She looked the way I remembered her. A petite lady with big, tall hair. Her face beamed with a smile so familiar. Her son, Alvin, towered behind her. Alvin is a dear friend from way back, one of the very few people who knows me through and through.
Everything in their home in Pickering felt strangely familiar. The pile of slippers by the front door. The portraits of the siblings on the walls. The Last Supper that loomed large above the dining table. Everything from the brown, leather couch to the clutter of trinkets next to the television reminded me of their home in Manila, not far from where my family used to live.
“It’s been so long,” I said as I reached out and gave her a hug.
“So how long are you staying here for?” She asked. “Not too long, I’m afraid. Just for the weekend.” I said. Alvin has flown to California to see me so many times but for one reason or another I’d never had the chance to visit his family in Toronto until this past summer.
“I’m happy you’ve finally come for a visit,” she said.
“The last time I saw you was before you moved to Canada twenty years ago.” I said. “Has it been that long?” She said. “Time flies, doesn’t it?”
“Yes, it does but you don’t look a day older,” I said.
“Oh, that’s music to her ears,” Alvin said while he flashed a big grin at his mother.
Packed into a three-day weekend, my trip was short but sweet. Alvin took me downtown where we strolled around the streets from the Old City Hall to the Gooderham Building, stopping for a break and a cup of coffee at Saint Lawrence Market. He showed me where he works, where he gets his afternoon Tim Horton’s, and where he takes the train to get home. He took me to the Ontario countryside where we drove up and down the rolling hills, and saw the vineyards and, of course, the famed Falls. He took me to his favorites, La Mesa and Kanto, for a Filipino fix, and introduced me to his friends over a raucous dinner, ever so typical of Filipino gatherings.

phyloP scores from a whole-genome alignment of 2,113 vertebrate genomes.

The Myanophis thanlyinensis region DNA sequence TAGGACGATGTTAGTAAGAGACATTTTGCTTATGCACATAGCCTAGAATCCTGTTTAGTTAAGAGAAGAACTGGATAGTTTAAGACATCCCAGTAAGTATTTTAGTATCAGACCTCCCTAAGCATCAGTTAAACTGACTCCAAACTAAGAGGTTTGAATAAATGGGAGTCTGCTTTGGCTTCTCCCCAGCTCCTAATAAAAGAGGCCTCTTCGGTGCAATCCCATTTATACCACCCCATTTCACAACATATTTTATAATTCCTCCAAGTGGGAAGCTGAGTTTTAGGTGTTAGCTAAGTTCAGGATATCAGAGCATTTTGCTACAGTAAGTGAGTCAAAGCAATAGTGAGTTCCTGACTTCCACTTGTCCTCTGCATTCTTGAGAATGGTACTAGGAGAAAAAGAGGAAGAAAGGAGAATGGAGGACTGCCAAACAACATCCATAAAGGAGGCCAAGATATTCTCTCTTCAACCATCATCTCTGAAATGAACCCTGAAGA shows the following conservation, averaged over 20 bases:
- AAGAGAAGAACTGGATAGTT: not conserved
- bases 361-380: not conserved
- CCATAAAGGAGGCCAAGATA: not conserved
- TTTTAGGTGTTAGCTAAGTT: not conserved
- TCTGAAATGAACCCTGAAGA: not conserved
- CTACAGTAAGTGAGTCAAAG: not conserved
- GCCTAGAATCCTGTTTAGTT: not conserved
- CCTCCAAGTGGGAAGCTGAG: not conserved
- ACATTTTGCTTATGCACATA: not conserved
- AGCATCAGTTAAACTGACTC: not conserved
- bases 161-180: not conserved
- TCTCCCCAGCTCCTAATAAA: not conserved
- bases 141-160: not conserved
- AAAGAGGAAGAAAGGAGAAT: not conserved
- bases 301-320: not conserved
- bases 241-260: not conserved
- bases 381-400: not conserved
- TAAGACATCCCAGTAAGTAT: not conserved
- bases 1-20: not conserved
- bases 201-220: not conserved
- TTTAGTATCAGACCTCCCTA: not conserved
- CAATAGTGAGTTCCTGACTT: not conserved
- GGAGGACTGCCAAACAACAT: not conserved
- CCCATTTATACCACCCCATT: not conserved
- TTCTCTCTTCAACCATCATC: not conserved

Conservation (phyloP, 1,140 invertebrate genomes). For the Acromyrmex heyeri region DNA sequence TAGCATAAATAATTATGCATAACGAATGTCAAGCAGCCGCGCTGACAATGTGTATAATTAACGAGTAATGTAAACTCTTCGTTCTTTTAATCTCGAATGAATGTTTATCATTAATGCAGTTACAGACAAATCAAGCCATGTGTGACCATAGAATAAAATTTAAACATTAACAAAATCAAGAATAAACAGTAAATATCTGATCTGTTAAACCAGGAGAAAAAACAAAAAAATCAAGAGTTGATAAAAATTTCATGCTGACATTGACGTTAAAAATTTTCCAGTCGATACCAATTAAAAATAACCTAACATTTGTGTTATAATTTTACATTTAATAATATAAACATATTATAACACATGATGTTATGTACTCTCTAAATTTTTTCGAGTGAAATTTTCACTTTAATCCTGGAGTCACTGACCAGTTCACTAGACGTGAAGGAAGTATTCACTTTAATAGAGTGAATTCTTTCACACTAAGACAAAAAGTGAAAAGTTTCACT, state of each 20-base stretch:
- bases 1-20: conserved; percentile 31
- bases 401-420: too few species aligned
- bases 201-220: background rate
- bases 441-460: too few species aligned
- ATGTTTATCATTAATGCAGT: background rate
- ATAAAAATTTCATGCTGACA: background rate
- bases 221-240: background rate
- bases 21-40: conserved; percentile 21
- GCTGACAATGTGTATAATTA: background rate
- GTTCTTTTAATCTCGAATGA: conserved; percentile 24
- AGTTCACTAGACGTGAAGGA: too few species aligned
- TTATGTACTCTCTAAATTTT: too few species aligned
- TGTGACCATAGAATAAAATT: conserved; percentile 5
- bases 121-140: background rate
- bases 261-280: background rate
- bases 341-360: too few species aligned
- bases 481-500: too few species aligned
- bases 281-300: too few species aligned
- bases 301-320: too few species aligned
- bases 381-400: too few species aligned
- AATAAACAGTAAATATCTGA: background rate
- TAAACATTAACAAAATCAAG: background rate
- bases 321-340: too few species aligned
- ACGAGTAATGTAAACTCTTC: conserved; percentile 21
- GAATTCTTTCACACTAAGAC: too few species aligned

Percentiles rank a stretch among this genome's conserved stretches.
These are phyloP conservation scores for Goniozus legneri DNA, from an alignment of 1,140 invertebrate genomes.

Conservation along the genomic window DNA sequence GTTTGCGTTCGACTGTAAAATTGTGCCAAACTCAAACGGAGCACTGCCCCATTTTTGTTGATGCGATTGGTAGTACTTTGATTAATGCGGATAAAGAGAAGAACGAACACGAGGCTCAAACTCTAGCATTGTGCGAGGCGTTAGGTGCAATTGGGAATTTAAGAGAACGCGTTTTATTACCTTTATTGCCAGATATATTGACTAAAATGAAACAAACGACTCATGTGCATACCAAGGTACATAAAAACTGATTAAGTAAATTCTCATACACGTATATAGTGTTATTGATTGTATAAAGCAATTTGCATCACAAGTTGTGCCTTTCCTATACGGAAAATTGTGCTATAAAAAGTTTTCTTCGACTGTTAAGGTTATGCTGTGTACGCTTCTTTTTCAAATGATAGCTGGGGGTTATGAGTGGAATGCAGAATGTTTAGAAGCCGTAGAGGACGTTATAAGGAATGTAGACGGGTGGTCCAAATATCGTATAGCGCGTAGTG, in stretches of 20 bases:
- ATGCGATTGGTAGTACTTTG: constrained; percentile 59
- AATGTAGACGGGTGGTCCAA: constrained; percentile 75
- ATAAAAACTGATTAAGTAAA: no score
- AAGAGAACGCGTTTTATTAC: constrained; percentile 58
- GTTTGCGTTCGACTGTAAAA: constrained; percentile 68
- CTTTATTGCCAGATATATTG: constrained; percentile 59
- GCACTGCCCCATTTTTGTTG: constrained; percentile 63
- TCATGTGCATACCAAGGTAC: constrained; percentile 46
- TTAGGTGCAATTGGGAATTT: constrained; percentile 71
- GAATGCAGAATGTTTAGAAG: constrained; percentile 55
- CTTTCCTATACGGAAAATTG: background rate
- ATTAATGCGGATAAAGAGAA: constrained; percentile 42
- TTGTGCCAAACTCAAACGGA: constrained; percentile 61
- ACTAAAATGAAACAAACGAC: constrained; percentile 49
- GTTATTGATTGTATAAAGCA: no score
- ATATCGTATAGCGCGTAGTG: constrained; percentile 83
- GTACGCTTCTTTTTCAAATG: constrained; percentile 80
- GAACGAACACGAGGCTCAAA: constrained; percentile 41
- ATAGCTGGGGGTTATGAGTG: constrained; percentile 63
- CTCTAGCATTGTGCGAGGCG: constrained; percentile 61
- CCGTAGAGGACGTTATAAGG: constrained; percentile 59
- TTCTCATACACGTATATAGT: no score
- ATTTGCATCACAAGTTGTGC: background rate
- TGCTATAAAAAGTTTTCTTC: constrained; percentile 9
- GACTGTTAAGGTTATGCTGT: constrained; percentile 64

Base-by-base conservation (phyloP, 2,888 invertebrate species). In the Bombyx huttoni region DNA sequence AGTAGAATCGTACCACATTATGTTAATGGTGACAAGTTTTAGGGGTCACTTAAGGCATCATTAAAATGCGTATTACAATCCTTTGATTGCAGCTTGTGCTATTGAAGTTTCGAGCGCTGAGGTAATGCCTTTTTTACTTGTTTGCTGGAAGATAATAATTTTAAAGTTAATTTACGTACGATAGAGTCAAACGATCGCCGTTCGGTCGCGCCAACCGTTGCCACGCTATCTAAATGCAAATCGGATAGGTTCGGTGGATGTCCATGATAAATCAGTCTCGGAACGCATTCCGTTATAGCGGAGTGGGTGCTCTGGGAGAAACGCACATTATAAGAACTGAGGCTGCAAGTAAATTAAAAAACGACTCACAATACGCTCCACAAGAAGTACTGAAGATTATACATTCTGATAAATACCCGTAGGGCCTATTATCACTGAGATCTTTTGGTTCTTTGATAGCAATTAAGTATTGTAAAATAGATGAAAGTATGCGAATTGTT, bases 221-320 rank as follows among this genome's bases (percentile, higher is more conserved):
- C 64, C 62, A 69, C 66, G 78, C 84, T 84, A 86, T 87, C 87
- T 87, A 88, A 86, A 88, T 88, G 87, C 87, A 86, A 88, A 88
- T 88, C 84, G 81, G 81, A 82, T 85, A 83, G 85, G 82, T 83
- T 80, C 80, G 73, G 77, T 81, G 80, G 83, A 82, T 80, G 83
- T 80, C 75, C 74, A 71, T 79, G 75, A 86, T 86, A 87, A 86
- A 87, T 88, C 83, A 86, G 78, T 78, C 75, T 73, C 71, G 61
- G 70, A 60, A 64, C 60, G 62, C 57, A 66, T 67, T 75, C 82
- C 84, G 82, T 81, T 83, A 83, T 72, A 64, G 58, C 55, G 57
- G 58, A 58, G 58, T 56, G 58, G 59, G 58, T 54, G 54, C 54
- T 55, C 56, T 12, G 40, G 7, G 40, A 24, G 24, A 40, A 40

But the highlight of my visit came in the morning of my last day. It came as a steaming bowl of sinigang. “I won’t let you fly home without a taste of my cooking,” Alvin’s mother insisted. It was clearly an offer I would be too foolish to refuse. So we sat down to a meal together and feasted on a huge salmon head she simmered in tamarind and miso. “I made it extra sour for you,” she said. “I can tell,” I said as I puckered my lips in delight. We swapped stories about Canada and California, about Filipino celebrities and scandals while a Filipino telenovela played in the background.
“Well, we hope it won’t take another twenty years before we’ll see you again,” she said as she sliced ripe mangoes for dessert.
“With sinigang this good, I don’t think it will,” I said with my mouth full.
Sinigang na Salmon sa Miso Recipe, makes four to six servings
1 tablespoon vegetable oil
4 cloves garlic, crushed
1 small red onion, sliced
2 medium tomatoes, sliced
2 tablespoons miso
1 pound salmon steaks, about two steaks, cleaned and scaled
4 cups rice-water, water used for rinsing uncooked rice
1/4 cup tamarind concentrate
2 tablespoons fish sauce
salt to taste
2 bunches mustasa (mustard greens), ends trimmed and cut crosswise in half
Heat oil in a large pot over medium-high heat. Saute garlic until lightly browned. Add onions and saute until fragrant and softened. Add tomatoes and saute until softened. Add miso and saute until well combined. Add salmon steaks and rice water.
Stir in tamarind concentrate and fish sauce. Bring to a boil and simmer until fish is cooked. Add salt to taste. Add mustard greens and simmer for a couple of minutes before serving the soup hot.
1. Salmon heads and salmon belly can also be used to make sinigang. When cooking with heads, remove gills and split them open. Add rice water enough to just cover the heads.
2. Mustasa is mustard greens or gai choy. Romaine lettuce is a good substitute.
3. In place of tamarind concentrate, the popular sinigang mixes available in most Asian stores can be used. Calamansi or lemon juice can be added to make the soup extra sour.
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